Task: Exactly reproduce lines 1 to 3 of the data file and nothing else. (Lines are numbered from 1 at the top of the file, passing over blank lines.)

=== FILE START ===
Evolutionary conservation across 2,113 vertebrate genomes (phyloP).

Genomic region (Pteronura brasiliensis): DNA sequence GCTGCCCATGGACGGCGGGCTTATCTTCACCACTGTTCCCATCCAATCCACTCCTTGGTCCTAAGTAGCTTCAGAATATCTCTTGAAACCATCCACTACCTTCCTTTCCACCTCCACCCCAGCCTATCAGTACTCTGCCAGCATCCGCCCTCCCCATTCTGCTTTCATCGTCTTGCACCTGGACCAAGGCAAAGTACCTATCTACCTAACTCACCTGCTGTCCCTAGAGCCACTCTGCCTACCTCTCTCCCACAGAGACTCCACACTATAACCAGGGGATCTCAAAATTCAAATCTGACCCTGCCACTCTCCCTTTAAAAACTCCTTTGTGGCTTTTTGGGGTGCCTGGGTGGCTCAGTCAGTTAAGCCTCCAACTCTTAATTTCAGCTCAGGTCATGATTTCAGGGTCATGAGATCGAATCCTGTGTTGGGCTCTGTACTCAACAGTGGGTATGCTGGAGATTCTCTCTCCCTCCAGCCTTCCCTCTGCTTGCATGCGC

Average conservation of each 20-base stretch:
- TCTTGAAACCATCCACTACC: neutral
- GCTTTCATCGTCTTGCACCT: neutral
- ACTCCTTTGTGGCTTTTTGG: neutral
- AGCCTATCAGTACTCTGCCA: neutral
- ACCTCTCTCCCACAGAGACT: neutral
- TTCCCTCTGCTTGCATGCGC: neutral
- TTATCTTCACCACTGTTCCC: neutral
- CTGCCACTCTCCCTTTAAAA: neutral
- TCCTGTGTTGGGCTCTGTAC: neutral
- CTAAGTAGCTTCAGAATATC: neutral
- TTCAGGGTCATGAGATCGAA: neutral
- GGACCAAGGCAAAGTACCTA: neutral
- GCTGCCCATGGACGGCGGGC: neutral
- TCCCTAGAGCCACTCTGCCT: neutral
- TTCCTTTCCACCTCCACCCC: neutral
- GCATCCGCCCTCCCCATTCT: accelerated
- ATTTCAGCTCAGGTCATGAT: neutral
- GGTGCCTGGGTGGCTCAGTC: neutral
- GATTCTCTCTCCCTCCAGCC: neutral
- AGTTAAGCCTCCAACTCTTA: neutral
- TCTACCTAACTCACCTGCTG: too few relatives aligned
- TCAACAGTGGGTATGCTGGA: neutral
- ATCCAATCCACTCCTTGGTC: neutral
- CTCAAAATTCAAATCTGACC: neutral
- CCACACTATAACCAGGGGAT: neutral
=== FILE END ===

Evolutionary conservation across 2,113 vertebrate genomes (phyloP).

Genomic region (Pteronura brasiliensis): DNA sequence GCTGCCCATGGACGGCGGGCTTATCTTCACCACTGTTCCCATCCAATCCACTCCTTGGTCCTAAGTAGCTTCAGAATATCTCTTGAAACCATCCACTACCTTCCTTTCCACCTCCACCCCAGCCTATCAGTACTCTGCCAGCATCCGCCCTCCCCATTCTGCTTTCATCGTCTTGCACCTGGACCAAGGCAAAGTACCTATCTACCTAACTCACCTGCTGTCCCTAGAGCCACTCTGCCTACCTCTCTCCCACAGAGACTCCACACTATAACCAGGGGATCTCAAAATTCAAATCTGACCCTGCCACTCTCCCTTTAAAAACTCCTTTGTGGCTTTTTGGGGTGCCTGGGTGGCTCAGTCAGTTAAGCCTCCAACTCTTAATTTCAGCTCAGGTCATGATTTCAGGGTCATGAGATCGAATCCTGTGTTGGGCTCTGTACTCAACAGTGGGTATGCTGGAGATTCTCTCTCCCTCCAGCCTTCCCTCTGCTTGCATGCGC

Average conservation of each 20-base stretch: